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The Art of Travel Paperback – May 11, 2004
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From Library Journal
An experienced traveler and the author of five books, including How Proust Can Change Your Life, De Botton here offers nine essays concerning the art of travel. Divided into five sections "Departure," "Motives," "Landscape," "Art," and "Return" the essays start with one of the author's travel experiences, meander through artists or writers related to it, and then intertwine the two. De Botton's style is very thoughtful and dense; he considers events of the moment and relates them to his internal dialog, showing how experiences from the past affect the present. In "On Curiosity," for example, which describes a weekend in Madrid, De Botton compares his reliance on a very detailed guidebook to the numerous systematic measurements Alexander von Humboldt made during his 1799 travels in South America. De Botton compares Humboldt's insatiable desire for detail with his own ennui and wish that he were home. There are also details about a fight over dessert, the van Gogh trail in Provence, and Wordsworth's vision of nature. Although well written and interesting, this volume will have limited popular appeal. Recommended for larger public libraries. Alison Hopkins, Brantford P.L., ON
Copyright 2002 Cahners Business Information, Inc. --This text refers to an out of print or unavailable edition of this title.
Rather than lavishing pages on the sumptuous taste of a sun-ripened olive in Provence, philosopher de Botton examines what inspires us to escape the humdrum and purchase tickets to Tahiti, tromp through the countryside, or wander Rome. Left to one voice, such an inquiry might grow dull, but de Botton uses the lives and works of artists and writers to explore the premise. With each chapter, the author dissects our motivation to depart normality and go (he quotes Baudelaire) "anywhere, anywhere!" De Botton's anecdotal accounts of his own travels illustrate the theme of each chapter, such as exoticism or escapism, showing the unexpected (but all too common) disappointments inherent in getting away. Then, using the interior and artistic lives of others, de Botton probes the psychological underpinnings of why we go. The book shines when discussing Flaubert's lifelong urge for Egypt and painter Edward Hopper's affinity for the desolation of fuel stops and Automats. This literary travelogue feeds hungry readers seeking self-insight. Nicole Waller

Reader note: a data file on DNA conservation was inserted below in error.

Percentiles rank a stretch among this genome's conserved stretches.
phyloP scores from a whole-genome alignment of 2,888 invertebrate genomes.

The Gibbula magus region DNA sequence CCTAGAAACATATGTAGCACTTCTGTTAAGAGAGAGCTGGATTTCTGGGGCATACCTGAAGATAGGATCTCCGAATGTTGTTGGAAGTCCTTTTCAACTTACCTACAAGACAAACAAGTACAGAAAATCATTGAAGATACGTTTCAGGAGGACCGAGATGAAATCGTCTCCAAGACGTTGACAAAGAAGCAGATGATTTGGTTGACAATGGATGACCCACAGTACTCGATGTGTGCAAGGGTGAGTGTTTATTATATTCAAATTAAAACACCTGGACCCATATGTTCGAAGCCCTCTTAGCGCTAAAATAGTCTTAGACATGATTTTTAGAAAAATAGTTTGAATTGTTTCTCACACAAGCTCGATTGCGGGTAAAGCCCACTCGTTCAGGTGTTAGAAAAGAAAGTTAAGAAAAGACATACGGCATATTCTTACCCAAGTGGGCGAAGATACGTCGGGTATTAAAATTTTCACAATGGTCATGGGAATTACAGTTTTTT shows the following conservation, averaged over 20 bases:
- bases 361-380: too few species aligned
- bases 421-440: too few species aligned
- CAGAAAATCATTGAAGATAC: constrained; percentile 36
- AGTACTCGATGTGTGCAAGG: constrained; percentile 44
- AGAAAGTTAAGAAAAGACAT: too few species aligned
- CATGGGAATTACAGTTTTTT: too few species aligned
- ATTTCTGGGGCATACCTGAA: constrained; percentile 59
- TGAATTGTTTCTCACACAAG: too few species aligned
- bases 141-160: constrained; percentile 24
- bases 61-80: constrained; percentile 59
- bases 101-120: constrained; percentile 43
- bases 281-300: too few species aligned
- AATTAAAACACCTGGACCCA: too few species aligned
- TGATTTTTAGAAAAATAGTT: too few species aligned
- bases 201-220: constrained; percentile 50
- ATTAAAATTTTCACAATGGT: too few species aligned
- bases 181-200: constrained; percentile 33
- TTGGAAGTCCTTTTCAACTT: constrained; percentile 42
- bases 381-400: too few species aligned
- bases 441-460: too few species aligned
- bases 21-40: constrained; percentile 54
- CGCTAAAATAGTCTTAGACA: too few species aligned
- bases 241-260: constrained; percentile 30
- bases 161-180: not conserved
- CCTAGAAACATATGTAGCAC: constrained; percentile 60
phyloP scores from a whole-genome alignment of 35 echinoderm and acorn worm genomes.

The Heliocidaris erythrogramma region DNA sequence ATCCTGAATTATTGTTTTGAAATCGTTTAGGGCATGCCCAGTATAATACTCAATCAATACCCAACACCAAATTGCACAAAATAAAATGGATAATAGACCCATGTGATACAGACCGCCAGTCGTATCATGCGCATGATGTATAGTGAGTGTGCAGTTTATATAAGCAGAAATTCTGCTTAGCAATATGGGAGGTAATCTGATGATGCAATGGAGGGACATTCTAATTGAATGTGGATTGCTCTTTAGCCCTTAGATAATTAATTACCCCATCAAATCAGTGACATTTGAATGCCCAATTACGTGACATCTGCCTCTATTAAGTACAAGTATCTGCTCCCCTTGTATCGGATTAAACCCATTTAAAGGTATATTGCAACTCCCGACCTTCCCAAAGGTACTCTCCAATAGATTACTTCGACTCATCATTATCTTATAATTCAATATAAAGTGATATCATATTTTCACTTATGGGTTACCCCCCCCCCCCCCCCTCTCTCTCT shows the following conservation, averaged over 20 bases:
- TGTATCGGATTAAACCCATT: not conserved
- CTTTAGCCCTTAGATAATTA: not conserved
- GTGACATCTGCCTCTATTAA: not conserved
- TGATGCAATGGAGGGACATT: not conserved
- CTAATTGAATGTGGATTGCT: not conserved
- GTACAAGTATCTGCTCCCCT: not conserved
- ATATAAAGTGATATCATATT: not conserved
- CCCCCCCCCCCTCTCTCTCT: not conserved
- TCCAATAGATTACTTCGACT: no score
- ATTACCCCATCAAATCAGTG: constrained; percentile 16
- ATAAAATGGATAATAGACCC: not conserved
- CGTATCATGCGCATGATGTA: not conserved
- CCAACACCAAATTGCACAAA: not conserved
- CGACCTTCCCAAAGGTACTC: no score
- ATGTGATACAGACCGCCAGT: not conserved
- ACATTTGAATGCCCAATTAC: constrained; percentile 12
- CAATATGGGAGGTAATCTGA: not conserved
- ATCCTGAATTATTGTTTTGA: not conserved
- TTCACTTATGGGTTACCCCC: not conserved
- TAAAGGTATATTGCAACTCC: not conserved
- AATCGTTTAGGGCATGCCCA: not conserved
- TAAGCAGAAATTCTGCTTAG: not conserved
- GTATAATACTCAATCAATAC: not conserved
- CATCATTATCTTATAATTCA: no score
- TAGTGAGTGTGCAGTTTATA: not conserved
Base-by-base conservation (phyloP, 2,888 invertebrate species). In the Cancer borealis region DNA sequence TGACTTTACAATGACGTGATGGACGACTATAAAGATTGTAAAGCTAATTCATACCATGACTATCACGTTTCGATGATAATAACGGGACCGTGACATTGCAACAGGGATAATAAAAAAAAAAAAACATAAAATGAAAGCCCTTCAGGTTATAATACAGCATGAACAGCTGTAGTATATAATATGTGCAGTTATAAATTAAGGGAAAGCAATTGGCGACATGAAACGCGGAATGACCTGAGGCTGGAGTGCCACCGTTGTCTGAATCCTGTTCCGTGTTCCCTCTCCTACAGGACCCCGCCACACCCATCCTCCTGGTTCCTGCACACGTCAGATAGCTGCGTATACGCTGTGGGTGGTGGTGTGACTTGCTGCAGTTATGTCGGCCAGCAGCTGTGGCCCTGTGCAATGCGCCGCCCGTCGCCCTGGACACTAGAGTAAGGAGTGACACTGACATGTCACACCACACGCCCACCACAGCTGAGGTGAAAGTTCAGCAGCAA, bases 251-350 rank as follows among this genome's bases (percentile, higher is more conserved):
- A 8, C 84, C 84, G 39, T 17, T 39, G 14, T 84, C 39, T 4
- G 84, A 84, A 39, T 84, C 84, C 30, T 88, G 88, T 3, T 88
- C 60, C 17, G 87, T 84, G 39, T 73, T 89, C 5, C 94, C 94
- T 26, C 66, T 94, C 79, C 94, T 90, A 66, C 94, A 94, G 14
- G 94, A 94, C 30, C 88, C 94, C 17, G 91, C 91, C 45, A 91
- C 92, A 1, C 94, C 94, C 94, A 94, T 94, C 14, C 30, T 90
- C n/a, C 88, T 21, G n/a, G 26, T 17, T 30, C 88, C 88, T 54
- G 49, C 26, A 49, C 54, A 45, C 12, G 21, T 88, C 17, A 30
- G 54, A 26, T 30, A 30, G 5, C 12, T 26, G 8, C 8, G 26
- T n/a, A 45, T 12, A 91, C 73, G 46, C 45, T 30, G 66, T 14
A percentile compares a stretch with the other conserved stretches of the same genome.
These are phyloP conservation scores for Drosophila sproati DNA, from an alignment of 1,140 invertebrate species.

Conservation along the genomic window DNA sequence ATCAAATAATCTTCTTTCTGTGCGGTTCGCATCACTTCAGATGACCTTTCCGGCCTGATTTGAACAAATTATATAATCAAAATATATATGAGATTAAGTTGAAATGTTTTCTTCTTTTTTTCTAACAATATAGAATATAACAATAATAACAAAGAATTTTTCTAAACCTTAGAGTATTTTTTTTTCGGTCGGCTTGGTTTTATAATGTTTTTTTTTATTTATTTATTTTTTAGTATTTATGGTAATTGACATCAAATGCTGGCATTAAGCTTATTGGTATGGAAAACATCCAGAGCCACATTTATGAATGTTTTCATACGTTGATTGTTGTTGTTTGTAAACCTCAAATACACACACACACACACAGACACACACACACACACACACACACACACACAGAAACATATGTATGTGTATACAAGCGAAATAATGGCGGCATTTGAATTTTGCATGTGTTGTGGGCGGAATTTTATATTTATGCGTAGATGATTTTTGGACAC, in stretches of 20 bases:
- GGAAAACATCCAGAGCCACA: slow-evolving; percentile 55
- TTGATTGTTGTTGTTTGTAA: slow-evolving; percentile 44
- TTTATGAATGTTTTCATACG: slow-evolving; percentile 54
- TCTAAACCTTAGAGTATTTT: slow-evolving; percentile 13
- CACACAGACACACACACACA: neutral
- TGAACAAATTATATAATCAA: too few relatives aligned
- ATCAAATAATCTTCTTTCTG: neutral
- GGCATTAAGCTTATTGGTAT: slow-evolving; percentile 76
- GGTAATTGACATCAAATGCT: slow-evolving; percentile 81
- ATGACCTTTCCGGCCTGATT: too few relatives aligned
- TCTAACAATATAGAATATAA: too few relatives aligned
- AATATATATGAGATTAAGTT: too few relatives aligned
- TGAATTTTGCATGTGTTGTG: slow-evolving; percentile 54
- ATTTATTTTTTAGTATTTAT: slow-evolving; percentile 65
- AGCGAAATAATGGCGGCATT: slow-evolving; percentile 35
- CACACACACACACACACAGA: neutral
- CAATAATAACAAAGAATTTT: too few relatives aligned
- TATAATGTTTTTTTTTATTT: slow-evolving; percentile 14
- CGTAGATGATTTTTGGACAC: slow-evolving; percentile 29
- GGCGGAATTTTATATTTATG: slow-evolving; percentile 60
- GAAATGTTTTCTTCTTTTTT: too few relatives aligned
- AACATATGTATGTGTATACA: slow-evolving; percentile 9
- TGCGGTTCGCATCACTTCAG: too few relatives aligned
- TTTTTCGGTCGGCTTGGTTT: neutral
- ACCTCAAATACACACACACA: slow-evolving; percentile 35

Copyright © American Library Association. All rights reserved --This text refers to an out of print or unavailable edition of this title.
Top customer reviews
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I was intrigued by the artistic and philosophical approach that De Botton used to describe travel experiences. I've gained much insight from works of 18th and 19th century writers and artists including: Humboldt, Flaubert, Wordsworth, Thomas Gray, Van Gogh, Ruskinsnd De Maistre.
I encountered many quotes that resonated with me, including:
"Journeys are the midwives of thought. Few places are more conducive to internal conversations than a moving plane, ship or train."
"There are certain scenes that would ASEAN atheist into belief without the help of any other argument."
"A dominant impulse on encountering beauty is the desire to hold on to it: to possess it and give it weight in our lives. There is an urge to say, 'I was here, I saw this and it mattered to me.'"
I recommend this book to fellow travellers and art lovers.
De Botton deeply explores the sensations of travel. He opened my mind to ways of feeling travel that I may have remotely felt but not had the skill to dwell on and fully develop. I say "immersive" because the book is an experience. Meandering, but gracefully guided by De Botton, I emerged on the other side of my reading as a different person, a more sensitive and attentive traveler. Unthought-of possibilities of thinking, doing, and feeling while traveling are now in my mind. I have a kinship with De Botton, but also with his subjects like Baudelaire, Flaubert, Edward Hopper, the explorer Humbolt, and Ruskin. Excellent company!
I normally would read this book quite quickly however throughout there were sections that made me stop and reflect on my own travel experiences. At each page turn my values and approaches to travel was challenged and critiqued and I loved it!
Three key takeaways from the book:
1. I'm torn between Pascal's perspective of truly enjoying and taking in a historical artifact (or art) versus being an artist where you take in what you see and then create something unique and creative that enhances the experience for you and for others. I believe that there is room for both depending on the situation. Such as life today where people photograph and video things versus stopping to just enjoy the experience.
2. We want to be happy in our lives and travel seems to provide us with a mechanism to do that. The problem is that we only experience this happiness while traveling because we are outside of the constraints of work and our struggle to survive
3. De Botton advocates travelling alone to be an advantage. He believes that responses to the world are molded by the company that we keep, therefore we align our curiosity to fit in with the expectations of others.